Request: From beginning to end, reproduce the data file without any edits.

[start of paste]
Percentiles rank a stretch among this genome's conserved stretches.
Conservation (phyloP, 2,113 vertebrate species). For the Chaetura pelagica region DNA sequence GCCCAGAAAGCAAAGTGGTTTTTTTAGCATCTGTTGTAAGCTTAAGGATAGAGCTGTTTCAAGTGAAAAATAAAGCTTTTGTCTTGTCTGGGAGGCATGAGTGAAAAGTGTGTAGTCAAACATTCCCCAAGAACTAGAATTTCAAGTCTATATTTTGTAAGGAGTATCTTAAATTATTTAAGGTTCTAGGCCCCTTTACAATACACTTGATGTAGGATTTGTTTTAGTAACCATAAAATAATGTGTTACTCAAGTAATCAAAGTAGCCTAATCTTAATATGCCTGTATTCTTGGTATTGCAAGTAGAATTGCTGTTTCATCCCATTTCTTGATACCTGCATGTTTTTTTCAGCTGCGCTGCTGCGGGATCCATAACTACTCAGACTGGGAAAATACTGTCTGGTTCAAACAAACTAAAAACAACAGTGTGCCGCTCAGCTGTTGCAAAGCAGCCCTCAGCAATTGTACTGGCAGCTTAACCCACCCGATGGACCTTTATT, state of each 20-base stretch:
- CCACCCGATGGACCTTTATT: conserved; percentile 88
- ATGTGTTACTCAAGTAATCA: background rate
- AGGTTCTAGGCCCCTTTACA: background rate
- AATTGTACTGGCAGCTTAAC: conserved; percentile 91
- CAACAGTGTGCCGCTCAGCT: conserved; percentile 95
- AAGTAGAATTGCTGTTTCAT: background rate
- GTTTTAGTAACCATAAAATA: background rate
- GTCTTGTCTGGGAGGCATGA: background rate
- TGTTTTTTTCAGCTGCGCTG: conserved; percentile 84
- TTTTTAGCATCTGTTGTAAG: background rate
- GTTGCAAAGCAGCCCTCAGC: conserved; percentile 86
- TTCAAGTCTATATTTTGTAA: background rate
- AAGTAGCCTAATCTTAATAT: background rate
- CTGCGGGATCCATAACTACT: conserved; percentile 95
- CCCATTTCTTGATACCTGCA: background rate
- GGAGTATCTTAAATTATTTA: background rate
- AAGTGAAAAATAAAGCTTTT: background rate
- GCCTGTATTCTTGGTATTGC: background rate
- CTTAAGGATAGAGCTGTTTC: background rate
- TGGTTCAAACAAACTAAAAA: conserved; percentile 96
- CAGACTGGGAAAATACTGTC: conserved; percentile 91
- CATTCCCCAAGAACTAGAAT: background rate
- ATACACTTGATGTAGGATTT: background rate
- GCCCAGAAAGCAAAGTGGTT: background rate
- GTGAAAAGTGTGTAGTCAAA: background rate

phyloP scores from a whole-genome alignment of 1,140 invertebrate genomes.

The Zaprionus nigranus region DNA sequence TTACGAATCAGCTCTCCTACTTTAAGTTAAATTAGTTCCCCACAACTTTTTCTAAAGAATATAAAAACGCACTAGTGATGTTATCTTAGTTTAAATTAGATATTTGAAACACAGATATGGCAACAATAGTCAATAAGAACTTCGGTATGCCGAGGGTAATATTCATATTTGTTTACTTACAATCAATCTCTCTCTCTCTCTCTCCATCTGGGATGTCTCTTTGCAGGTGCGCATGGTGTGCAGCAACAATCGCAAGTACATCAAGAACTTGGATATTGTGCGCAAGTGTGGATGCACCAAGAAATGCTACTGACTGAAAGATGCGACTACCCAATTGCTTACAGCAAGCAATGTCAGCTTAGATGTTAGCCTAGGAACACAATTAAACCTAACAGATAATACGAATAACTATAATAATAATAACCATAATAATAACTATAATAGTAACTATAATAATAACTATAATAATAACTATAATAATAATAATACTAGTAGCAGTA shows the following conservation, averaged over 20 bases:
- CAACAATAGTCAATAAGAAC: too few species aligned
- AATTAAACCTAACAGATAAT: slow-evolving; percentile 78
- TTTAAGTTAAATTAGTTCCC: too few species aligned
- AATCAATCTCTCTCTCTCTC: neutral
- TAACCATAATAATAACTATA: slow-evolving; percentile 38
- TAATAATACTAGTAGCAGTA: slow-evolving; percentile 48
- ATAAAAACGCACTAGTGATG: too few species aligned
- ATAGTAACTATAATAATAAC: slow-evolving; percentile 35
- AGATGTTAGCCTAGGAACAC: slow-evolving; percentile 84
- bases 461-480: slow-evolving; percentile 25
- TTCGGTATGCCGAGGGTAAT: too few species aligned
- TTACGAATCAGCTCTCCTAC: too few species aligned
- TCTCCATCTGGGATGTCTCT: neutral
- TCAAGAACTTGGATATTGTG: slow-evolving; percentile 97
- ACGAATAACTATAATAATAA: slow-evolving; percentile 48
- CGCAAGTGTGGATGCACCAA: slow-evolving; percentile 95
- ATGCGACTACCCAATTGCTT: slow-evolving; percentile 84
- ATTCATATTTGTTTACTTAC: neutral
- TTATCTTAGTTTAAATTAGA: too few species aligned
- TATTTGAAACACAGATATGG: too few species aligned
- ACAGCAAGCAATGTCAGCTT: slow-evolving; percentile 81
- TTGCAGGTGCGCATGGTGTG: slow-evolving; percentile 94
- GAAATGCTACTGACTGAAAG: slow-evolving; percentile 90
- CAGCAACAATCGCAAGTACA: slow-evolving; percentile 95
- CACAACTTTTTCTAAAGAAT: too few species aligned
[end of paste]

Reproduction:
Percentiles rank a stretch among this genome's conserved stretches.
Conservation (phyloP, 2,113 vertebrate species). For the Chaetura pelagica region DNA sequence GCCCAGAAAGCAAAGTGGTTTTTTTAGCATCTGTTGTAAGCTTAAGGATAGAGCTGTTTCAAGTGAAAAATAAAGCTTTTGTCTTGTCTGGGAGGCATGAGTGAAAAGTGTGTAGTCAAACATTCCCCAAGAACTAGAATTTCAAGTCTATATTTTGTAAGGAGTATCTTAAATTATTTAAGGTTCTAGGCCCCTTTACAATACACTTGATGTAGGATTTGTTTTAGTAACCATAAAATAATGTGTTACTCAAGTAATCAAAGTAGCCTAATCTTAATATGCCTGTATTCTTGGTATTGCAAGTAGAATTGCTGTTTCATCCCATTTCTTGATACCTGCATGTTTTTTTCAGCTGCGCTGCTGCGGGATCCATAACTACTCAGACTGGGAAAATACTGTCTGGTTCAAACAAACTAAAAACAACAGTGTGCCGCTCAGCTGTTGCAAAGCAGCCCTCAGCAATTGTACTGGCAGCTTAACCCACCCGATGGACCTTTATT, state of each 20-base stretch:
- CCACCCGATGGACCTTTATT: conserved; percentile 88
- ATGTGTTACTCAAGTAATCA: background rate
- AGGTTCTAGGCCCCTTTACA: background rate
- AATTGTACTGGCAGCTTAAC: conserved; percentile 91
- CAACAGTGTGCCGCTCAGCT: conserved; percentile 95
- AAGTAGAATTGCTGTTTCAT: background rate
- GTTTTAGTAACCATAAAATA: background rate
- GTCTTGTCTGGGAGGCATGA: background rate
- TGTTTTTTTCAGCTGCGCTG: conserved; percentile 84
- TTTTTAGCATCTGTTGTAAG: background rate
- GTTGCAAAGCAGCCCTCAGC: conserved; percentile 86
- TTCAAGTCTATATTTTGTAA: background rate
- AAGTAGCCTAATCTTAATAT: background rate
- CTGCGGGATCCATAACTACT: conserved; percentile 95
- CCCATTTCTTGATACCTGCA: background rate
- GGAGTATCTTAAATTATTTA: background rate
- AAGTGAAAAATAAAGCTTTT: background rate
- GCCTGTATTCTTGGTATTGC: background rate
- CTTAAGGATAGAGCTGTTTC: background rate
- TGGTTCAAACAAACTAAAAA: conserved; percentile 96
- CAGACTGGGAAAATACTGTC: conserved; percentile 91
- CATTCCCCAAGAACTAGAAT: background rate
- ATACACTTGATGTAGGATTT: background rate
- GCCCAGAAAGCAAAGTGGTT: background rate
- GTGAAAAGTGTGTAGTCAAA: background rate

phyloP scores from a whole-genome alignment of 1,140 invertebrate genomes.

The Zaprionus nigranus region DNA sequence TTACGAATCAGCTCTCCTACTTTAAGTTAAATTAGTTCCCCACAACTTTTTCTAAAGAATATAAAAACGCACTAGTGATGTTATCTTAGTTTAAATTAGATATTTGAAACACAGATATGGCAACAATAGTCAATAAGAACTTCGGTATGCCGAGGGTAATATTCATATTTGTTTACTTACAATCAATCTCTCTCTCTCTCTCTCCATCTGGGATGTCTCTTTGCAGGTGCGCATGGTGTGCAGCAACAATCGCAAGTACATCAAGAACTTGGATATTGTGCGCAAGTGTGGATGCACCAAGAAATGCTACTGACTGAAAGATGCGACTACCCAATTGCTTACAGCAAGCAATGTCAGCTTAGATGTTAGCCTAGGAACACAATTAAACCTAACAGATAATACGAATAACTATAATAATAATAACCATAATAATAACTATAATAGTAACTATAATAATAACTATAATAATAACTATAATAATAATAATACTAGTAGCAGTA shows the following conservation, averaged over 20 bases:
- CAACAATAGTCAATAAGAAC: too few species aligned
- AATTAAACCTAACAGATAAT: slow-evolving; percentile 78
- TTTAAGTTAAATTAGTTCCC: too few species aligned
- AATCAATCTCTCTCTCTCTC: neutral
- TAACCATAATAATAACTATA: slow-evolving; percentile 38
- TAATAATACTAGTAGCAGTA: slow-evolving; percentile 48
- ATAAAAACGCACTAGTGATG: too few species aligned
- ATAGTAACTATAATAATAAC: slow-evolving; percentile 35
- AGATGTTAGCCTAGGAACAC: slow-evolving; percentile 84
- bases 461-480: slow-evolving; percentile 25
- TTCGGTATGCCGAGGGTAAT: too few species aligned
- TTACGAATCAGCTCTCCTAC: too few species aligned
- TCTCCATCTGGGATGTCTCT: neutral
- TCAAGAACTTGGATATTGTG: slow-evolving; percentile 97
- ACGAATAACTATAATAATAA: slow-evolving; percentile 48
- CGCAAGTGTGGATGCACCAA: slow-evolving; percentile 95
- ATGCGACTACCCAATTGCTT: slow-evolving; percentile 84
- ATTCATATTTGTTTACTTAC: neutral
- TTATCTTAGTTTAAATTAGA: too few species aligned
- TATTTGAAACACAGATATGG: too few species aligned
- ACAGCAAGCAATGTCAGCTT: slow-evolving; percentile 81
- TTGCAGGTGCGCATGGTGTG: slow-evolving; percentile 94
- GAAATGCTACTGACTGAAAG: slow-evolving; percentile 90
- CAGCAACAATCGCAAGTACA: slow-evolving; percentile 95
- CACAACTTTTTCTAAAGAAT: too few species aligned